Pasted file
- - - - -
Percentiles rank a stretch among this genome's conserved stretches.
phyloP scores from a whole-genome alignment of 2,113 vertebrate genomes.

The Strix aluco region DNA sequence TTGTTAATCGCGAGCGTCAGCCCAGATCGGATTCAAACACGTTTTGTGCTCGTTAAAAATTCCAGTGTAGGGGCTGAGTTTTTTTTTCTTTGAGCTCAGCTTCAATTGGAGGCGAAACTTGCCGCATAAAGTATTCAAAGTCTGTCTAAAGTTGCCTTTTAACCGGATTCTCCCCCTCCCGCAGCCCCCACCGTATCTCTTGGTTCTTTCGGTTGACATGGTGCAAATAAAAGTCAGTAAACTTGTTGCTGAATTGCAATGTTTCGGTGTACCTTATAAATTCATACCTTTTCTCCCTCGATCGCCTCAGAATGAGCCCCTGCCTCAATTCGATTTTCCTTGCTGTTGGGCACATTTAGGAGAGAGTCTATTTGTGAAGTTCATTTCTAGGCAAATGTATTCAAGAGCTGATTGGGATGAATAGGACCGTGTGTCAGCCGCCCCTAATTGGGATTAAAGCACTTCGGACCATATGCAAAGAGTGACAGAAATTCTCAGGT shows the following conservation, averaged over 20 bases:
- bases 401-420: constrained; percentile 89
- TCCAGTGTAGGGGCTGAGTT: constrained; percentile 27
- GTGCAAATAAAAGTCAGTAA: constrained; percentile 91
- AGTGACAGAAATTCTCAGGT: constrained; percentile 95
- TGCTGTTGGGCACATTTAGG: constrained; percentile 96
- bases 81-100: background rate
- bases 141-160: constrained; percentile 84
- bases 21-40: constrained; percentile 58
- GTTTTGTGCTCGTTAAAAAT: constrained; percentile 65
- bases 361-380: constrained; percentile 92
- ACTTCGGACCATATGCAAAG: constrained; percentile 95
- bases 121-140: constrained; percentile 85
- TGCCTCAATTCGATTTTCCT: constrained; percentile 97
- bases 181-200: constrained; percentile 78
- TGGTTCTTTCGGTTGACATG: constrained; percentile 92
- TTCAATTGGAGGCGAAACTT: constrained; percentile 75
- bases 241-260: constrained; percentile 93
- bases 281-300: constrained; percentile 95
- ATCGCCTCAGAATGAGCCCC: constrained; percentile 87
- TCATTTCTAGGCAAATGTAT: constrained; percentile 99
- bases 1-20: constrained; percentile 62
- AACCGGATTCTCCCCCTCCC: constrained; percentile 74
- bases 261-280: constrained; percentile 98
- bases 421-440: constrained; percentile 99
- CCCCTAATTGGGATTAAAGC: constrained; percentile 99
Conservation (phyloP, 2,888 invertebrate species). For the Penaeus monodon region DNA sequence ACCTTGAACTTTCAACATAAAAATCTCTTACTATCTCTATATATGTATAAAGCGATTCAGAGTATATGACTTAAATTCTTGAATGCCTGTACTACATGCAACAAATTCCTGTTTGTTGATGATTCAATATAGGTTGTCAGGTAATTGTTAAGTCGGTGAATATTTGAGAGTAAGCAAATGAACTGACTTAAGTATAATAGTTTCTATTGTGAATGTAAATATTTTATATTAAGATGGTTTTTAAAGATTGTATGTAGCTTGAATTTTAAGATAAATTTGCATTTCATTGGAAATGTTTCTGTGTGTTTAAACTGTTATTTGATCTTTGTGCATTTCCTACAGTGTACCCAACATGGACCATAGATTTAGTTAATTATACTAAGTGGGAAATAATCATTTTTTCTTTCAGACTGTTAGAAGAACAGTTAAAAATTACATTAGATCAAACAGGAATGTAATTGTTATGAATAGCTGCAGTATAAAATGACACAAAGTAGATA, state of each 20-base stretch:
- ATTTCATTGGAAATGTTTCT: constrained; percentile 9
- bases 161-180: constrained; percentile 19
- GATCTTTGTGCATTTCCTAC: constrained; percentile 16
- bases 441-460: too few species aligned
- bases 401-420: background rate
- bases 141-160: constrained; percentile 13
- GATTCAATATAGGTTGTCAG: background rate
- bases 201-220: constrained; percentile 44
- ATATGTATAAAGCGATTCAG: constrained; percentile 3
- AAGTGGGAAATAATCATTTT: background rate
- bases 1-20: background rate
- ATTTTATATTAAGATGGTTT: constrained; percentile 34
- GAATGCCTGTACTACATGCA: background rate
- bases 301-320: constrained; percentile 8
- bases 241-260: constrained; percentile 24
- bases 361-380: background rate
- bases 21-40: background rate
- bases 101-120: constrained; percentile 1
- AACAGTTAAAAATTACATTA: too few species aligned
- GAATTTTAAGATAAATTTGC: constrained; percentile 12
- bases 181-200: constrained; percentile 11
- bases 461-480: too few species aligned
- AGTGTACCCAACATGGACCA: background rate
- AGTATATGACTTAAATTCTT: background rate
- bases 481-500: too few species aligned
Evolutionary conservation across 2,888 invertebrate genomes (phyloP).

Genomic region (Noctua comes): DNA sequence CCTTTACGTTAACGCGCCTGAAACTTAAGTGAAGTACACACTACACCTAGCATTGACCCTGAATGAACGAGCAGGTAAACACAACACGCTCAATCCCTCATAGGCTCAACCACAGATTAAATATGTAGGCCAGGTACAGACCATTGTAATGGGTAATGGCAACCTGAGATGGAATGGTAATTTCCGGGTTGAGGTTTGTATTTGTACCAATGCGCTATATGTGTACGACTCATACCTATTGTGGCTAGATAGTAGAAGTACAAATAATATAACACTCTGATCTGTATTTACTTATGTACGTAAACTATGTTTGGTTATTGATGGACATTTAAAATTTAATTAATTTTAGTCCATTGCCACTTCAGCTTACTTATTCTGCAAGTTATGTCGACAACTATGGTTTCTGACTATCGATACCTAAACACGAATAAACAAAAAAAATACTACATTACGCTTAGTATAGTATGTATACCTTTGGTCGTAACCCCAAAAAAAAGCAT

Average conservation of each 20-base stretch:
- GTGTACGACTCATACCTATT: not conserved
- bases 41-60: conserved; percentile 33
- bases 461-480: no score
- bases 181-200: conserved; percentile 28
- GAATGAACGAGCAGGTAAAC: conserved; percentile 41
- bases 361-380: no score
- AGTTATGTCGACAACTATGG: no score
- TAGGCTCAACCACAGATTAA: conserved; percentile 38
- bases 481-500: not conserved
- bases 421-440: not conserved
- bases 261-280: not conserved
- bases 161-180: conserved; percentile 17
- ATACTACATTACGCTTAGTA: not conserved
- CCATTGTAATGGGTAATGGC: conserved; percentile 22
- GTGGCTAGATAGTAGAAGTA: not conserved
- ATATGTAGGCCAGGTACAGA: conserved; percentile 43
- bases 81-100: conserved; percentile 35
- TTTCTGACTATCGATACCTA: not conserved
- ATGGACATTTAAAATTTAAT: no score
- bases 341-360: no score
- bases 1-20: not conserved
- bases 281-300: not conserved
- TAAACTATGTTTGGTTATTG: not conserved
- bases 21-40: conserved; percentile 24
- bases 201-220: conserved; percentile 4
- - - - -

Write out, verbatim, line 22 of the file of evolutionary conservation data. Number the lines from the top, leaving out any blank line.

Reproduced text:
- ATCGCCTCAGAATGAGCCCC: constrained; percentile 87